“This is your life. Do what you love, and do it often. If you don’t like something, change it. If you don’t like your job, quit. If you don’t have enough time, strop watching tv. If you are looking for the love of your life, stop; they will be waiting for you when you start doing things you love… Travel often; getting lost will help you find yourself. Some opportunities only come once, seize them…”
A smiling almost toothless man greeted us before ushering us upstairs and brining us tea before disappearing. His daughter, a twenty-two year old nun who usually lives in Dharamsala (a large Indian city with a very prominent Tibetan Buddhist community and many monasteries and nunneries) shyly began talking with us in her broken English as her fifteen year old monk brother helped her out. They showed us around the very small nunnery the village of twenty houses had to offer before sending us back on our way to the house with their key. (Imagine leaving a complete stranger with your key. We definitely aren’t in the United States anymore!) On our way back we got called over by a group of older villagers who were all sitting together drinking what we assumed was tea. Boy were we wrong!
After Kevin tasted a sip, he turned to me laughing and said, “it’s alcohol…” which explained why this group of villagers were so giggly and excited to have us join them. It was hilarious sitting surrounded by toothless old women and hunched over grandpas sipping on their homemade wine outside on the dirt. The one young man around (and possibly the only one who was not at least slightly tipsy) explained that at the beginning of the forth month of their Tibetan calendar there are three days of prayer, followed by the Chang (wine made from barley) drinking afternoon we happened to stumble upon. My favorite part though was the very chubby cheeked one year old who, with some coaxing and patience, eventually came over to play with me much to the delight of all the grandmas. It was also neat to see, once again, the sense of community small isolated villages such as this one have, something very different from anything you could find even in a small town in the states.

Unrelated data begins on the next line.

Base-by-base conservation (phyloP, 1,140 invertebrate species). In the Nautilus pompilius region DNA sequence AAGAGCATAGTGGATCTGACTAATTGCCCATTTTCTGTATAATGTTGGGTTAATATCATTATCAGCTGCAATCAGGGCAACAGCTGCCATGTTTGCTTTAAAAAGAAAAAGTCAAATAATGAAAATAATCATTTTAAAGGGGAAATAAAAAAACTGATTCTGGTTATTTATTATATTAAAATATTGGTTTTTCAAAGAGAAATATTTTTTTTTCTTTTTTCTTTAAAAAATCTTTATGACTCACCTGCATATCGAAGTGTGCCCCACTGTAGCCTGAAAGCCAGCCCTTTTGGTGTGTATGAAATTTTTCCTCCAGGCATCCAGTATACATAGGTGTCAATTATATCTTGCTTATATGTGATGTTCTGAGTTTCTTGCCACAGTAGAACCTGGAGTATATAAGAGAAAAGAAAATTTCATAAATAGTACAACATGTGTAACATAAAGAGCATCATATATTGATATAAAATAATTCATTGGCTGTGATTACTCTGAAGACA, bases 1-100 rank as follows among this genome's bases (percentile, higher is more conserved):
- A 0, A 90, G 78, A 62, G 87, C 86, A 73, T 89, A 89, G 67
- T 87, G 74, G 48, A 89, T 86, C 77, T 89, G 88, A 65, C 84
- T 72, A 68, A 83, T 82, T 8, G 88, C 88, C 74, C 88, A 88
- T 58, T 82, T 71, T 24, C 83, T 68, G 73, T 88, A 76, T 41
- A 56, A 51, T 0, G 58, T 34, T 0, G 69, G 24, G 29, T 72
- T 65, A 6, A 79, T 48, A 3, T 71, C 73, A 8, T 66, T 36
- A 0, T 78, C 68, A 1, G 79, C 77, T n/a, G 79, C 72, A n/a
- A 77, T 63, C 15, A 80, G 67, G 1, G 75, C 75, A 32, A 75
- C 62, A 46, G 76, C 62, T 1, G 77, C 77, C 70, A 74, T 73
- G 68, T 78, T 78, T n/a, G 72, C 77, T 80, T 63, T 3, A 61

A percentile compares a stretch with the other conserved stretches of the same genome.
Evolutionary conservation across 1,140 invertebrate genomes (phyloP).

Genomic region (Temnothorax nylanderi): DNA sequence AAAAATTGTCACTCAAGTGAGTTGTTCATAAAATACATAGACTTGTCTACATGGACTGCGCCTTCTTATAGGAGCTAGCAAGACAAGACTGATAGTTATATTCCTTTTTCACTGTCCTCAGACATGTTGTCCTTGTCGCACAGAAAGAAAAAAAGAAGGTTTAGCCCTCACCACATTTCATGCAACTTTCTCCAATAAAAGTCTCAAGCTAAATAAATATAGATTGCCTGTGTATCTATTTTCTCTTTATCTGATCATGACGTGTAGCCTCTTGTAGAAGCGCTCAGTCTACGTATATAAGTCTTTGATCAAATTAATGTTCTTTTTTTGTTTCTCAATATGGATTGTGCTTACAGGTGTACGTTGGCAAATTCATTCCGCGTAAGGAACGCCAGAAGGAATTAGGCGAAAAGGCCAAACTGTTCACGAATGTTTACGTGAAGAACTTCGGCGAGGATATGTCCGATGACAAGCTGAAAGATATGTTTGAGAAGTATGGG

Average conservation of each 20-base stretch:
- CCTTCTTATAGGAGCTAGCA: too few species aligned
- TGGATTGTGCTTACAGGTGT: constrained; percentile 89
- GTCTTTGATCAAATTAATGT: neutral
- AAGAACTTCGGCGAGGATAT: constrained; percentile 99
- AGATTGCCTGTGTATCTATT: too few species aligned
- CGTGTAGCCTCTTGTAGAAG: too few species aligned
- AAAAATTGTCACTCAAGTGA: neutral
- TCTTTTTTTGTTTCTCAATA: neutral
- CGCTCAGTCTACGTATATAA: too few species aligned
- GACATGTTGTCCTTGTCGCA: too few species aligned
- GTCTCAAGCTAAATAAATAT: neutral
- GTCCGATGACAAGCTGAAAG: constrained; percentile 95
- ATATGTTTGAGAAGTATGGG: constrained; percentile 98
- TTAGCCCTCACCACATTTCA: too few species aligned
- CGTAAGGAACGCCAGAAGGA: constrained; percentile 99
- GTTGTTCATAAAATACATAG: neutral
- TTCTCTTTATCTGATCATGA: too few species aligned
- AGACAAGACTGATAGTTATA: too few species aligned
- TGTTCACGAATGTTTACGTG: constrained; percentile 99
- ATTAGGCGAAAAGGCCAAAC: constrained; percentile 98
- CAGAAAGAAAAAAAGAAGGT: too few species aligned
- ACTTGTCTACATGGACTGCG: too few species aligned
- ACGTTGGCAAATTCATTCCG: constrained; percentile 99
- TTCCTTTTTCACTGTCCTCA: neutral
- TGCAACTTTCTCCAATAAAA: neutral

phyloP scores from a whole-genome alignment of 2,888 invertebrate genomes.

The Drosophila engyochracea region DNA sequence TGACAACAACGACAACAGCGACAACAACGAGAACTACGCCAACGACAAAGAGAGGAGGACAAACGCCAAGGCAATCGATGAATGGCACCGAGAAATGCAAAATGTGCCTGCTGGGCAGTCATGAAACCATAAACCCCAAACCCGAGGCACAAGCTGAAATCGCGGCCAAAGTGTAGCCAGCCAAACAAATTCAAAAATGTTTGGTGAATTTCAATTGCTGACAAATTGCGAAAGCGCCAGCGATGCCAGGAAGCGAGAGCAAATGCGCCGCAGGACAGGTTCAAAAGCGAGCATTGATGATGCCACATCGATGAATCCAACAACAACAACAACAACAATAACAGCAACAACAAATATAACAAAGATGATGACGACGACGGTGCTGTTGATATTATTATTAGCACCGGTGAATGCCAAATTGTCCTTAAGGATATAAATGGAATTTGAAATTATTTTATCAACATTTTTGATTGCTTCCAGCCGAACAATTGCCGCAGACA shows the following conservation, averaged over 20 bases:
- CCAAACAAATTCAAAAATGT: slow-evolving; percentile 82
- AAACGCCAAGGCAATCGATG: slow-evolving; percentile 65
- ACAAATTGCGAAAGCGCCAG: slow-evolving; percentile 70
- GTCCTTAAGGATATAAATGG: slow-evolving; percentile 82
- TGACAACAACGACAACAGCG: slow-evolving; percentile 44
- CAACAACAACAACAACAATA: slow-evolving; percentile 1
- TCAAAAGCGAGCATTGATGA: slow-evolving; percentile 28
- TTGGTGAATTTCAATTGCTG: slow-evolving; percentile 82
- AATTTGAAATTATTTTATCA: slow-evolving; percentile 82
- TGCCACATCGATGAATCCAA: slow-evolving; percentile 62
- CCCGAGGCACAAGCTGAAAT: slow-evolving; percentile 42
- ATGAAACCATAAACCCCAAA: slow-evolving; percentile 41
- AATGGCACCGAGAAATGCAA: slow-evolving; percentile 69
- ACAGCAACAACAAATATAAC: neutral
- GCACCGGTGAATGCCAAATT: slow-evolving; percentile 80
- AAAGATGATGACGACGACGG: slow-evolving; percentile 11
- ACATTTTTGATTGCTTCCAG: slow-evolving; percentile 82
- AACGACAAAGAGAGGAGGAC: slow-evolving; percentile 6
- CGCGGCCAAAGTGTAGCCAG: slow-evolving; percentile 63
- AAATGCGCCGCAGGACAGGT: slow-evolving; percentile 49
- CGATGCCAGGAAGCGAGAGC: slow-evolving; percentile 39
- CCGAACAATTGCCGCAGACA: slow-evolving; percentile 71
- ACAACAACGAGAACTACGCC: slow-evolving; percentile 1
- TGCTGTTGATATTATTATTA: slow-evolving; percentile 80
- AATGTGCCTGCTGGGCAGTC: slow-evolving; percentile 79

Here is the town we stayed in. As there is now a road on the other side of the river (and a bridge about half an hour away) this village seemed much more developed than the last ones we stayed in.
After watching many slightly intoxicated old women try and herd their sheep and goats back to their respected houses (everyday someone takes the whole flock to graze, so every night the animals must be sorted back into their proper homes) we sat down to eat a simple yet filling dinner of rice with a few cooked veggies.
Food in Zanskar is a challenge because not much grows above 4,000m and the food they can cultivate has to stay good through the winter when all access to these villages are closed due to snow. I asked what they did about food, and one of their daughters explained that under the house they dig a huge hole every year which they fill with the potatoes and carrots they grow and then cover it back up and periodically sprinkle it with water to keep them fresh throughout the winter. They also dry the few veggies they can grow in a makeshift greenhouse so that they have a bit of greens as well. Mostly they grow grain (barley) which they turn into flour and then into chapati, a flat bread found throughout India which is much thicker in Ladakh and Zanskar. Unfortunately they are unable to grow rice, another huge staple in their diet, so along with sugar and spices, they bring them in on donkeys after purchasing the items using government issued ration cards. My guess is since there is so little to go around, these cards ensure that no one can buy more than their portion of these precious items.
Here is their house. Like all homes in the area the animals lived below while the people lived above. We noticed that there were many new houses being constructed, most of which were being built with cement rather than the typical mud bricks. They explained that because of climate change the very dry area is now receiving more rain, something the mud huts cannot withstand and have therefore started to leak. Though the cement homes look extremely ugly compared to the traditional ones, I can understand wanting a dry home.
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